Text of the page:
“There are some really good deals, with discounts of around 25 percent. It’s not good in busy Canggu, but Jimbaran and Nusa Dua in the south are attractive for villas and land, with prices at 2017 levels. ”
Canggu, northwest of Kuta-Legian’s main tourist strip, is the only bustling area, mostly with digital nomads and many in cheap guesthouses. Interest extends to the neighboring islands of Lombok, Nusa Penida and Labuan Bajo, on Flores, east of Bali, but Bali remains the gem, if somewhat obscured.
The one who gets his money’s worth is Wayne Lees, a 57-year-old retired driving instructor from the central New South Wales coast who bought a spacious three-bedroom villa with pool in Seminyak in January for 200,000. $ with a 50% discount.
The South Australian seller built the villa in the trendy neighborhood in 2009 and has managed the rentals from Australia. His land lease, expiring in 2036, has passed to Mr. Lee, who plans to extend it.
Of the fifty villas he inspected, Filo’s Paradise Villa, as an investment property near the beach, has ticked all of its boxes and has already paid off. Domestic tourists have rented it for November, and Lees sees a stable domestic market fill the void until April.
Mr. Lees, who lives in nearby Legian, spent just $ 10,000 to renovate and maintain his new 300m² property, including tiling and paving the pool area. Like the other villas he saw, “it was empty and had not been serviced for two years during the pandemic.”
“The owner lost interest and had financial problems. I got it for a great price. “
Seven Stones Indonesia real estate owner Terje Nilsen has 200 foreigners on his waiting list to search for property. There are projections that Bali will never recover, he says. “I don’t think it’s realistic. People will travel.
“When COVID happened… there were price cuts, especially from Australians who had long-term leases and could no longer enter here. It just becomes an expense. But most people have decided to wait.
He cites the terrorist attacks and the 2008 global financial crisis as litmus tests of Bali’s resilience. “We haven’t seen a crash – maybe a 15 to 25 percent drop with a few customers who are desperate and need to sell for financial reasons.”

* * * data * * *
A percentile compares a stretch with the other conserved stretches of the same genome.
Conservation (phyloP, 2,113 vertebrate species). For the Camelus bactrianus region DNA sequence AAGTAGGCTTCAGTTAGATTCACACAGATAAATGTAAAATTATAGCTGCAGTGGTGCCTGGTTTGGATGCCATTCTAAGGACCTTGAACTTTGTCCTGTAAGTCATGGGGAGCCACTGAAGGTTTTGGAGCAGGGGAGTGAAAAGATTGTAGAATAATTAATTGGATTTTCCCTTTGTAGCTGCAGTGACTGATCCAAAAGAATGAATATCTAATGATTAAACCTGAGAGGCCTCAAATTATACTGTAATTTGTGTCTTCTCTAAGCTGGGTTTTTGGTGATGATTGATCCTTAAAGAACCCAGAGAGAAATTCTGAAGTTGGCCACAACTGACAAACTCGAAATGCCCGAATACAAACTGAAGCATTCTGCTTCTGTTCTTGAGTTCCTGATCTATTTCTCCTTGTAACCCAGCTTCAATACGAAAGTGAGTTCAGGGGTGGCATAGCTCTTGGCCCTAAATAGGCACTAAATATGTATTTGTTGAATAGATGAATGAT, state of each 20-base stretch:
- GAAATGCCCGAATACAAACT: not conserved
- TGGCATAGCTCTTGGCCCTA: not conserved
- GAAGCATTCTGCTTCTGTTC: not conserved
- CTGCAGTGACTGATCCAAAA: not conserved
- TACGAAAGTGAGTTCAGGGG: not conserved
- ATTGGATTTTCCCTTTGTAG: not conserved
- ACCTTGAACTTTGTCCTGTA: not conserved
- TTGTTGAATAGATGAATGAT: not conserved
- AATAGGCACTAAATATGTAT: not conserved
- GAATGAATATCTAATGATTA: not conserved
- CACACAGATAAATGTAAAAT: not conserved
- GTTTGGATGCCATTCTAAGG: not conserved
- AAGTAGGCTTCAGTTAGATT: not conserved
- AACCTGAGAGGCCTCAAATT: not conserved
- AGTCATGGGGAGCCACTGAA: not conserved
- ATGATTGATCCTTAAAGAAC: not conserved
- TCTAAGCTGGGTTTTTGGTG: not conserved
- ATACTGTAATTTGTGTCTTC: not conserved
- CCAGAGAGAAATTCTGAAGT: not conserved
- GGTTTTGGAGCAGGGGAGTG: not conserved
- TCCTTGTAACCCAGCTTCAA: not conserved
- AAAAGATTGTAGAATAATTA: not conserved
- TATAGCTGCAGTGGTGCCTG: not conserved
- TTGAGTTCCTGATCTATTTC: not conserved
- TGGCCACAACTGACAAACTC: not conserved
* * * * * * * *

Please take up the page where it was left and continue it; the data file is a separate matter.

Nilsen says that during the pandemic, Bali’s lifestyle with few restrictions has attracted digital nomads, entrepreneurs and a large domestic market – those who are fed up with being confined to small apartments in Jakarta as the number of cases was increasing.
“For the first time, we are seeing a lot of Indonesians renting long-term villas to invest.
But he finds wide interest – some politically motivated – from Hong Kong, the United States, France and Great Britain, mainly in villas and land north of Canggu, Ubud and Jimbaran in the south.
In a growing trend, people are looking for larger plots for growing vegetables and fruits, leaning towards sustainability and alternative post-COVID-19 lifestyles.
“Australians are not yet speculating on when they can travel to Indonesia, but the bargain hunters are there, especially now that there are signs of opening up.
“If you want a deal, you’ll have to do it now. I think there is a window of a few months and then the market will start to come back again. “
Nilsen believes the Airbnb villa model will evolve into a long-term residence. “The villa market will be fine. There is a question mark over large hotels.
Insiders predict that the established villa market will provide what people are looking for more than ever: security in an isolated, manageable and hygienic environment.
For foreign investors, however, the Indonesian market is a minefield. Foreigners are not allowed to own property or buy freehold properties, but this has not always prevented such regulatory evasion – often leading to costly legal problems.
Many have been burned in illegal nominee ownership programs still used to acquire freehold property using dishonest nominees on title. Rental or corporate structures are common, but investors caught up in the moment may overlook due diligence.
Long-term lease contracts – the most reliable – allow foreigners to rent real estate for 75 years, with extensions every 25 years, although the title remains in the name of the original owner.
An expensive and complicated option is for foreigners to start a business and buy property under this structure.
Ketut Wardana, President of the Association of Indonesian Travel and Travel Agencies, laments Bali’s predicament: “There are a lot of hotels and villas that would like to sell. It is a good investment opportunity for those who have capital. They can buy a property for a very good price.
But he says the central government needs to reassess foreign investment regulations to make it easier to buy and help potential debt-ridden sellers.
Due to ownership restrictions – other than the lease – foreign investment has declined dramatically in favor of less risky and more capital-friendly destinations, says a Bali-based real estate advisor.
At least 100 hotels are bankrupt, which, while problematic for Bali, represents a good vulture capital opportunity for investors – assuming international travel will one day revert to its pre-pandemic state, he says.